The Hinkle Creek Paired Watershed study examines the effects of contemporary forest management practices and best management practices on the physical, chemical, and biological characteristics of small streams with and without fish. Biological studies research the effect of watershed health on amphibians, fish, and invertebrates.
The Hinkle Creek Paired Watershed Study was conducted on lands owned by Roseburg Forest Products (RFP). The study includes a control watershed, the North Fork of Hinkle Creek with two reference headwater basins, and a treatment watershed, the South Fork with four treatment headwater basins. The calibration phase ran from 2002 to 2005. The first harvest consisted of five management units adjacent to non-fish bearing sections of the stream 2005-2006. The first period of post-treatment data collection occurred from 2006 until the study ended in 2011. The second treatment occurred during 2008-2009 and consisted of four management units adjacent to fish-bearing stream reaches. Post-treatment data collection continued until the study ended in 2011.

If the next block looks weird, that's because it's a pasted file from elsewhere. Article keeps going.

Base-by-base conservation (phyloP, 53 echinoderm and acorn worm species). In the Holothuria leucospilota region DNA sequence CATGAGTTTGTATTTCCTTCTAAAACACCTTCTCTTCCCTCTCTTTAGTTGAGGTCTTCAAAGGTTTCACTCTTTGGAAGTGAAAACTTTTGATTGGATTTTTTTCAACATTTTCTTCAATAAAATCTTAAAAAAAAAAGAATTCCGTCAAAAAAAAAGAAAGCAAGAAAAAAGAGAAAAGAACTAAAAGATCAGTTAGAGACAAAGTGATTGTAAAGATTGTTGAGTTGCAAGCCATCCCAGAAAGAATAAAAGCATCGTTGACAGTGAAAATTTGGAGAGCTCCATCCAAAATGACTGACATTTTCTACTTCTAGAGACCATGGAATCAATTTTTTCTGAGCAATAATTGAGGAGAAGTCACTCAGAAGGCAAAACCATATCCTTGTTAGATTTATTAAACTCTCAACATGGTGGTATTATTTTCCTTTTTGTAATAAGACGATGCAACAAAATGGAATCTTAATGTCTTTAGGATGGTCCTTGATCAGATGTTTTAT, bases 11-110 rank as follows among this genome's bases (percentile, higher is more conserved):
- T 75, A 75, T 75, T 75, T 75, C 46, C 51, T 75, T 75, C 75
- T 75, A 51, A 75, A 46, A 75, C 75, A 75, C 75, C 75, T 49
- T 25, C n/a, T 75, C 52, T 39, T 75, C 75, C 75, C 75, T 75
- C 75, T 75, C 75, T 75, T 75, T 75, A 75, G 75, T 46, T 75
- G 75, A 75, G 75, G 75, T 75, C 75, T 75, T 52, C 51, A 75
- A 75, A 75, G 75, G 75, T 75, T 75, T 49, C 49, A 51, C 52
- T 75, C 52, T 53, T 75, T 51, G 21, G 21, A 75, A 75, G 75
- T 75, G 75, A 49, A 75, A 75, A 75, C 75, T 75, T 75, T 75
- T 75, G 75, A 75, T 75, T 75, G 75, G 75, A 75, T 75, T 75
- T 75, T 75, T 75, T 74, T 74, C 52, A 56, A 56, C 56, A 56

The research approach employed a large number of sensors including passive integrated transponders, which allow daily and seasonal tracking of the movement of fish using stationary readers as well as mobile antenna. Detailed and continuous measurement of discharge, temperature, and sediment load at spatially explicit locations put the movement of the fish into a physical context. Finally, GIS allowed the spatially dynamic interactions between the physical and biological phenomena to be described.
A hydro shed crushed by a flood in 2008 is a reminder of the power and unpredictability of these streams.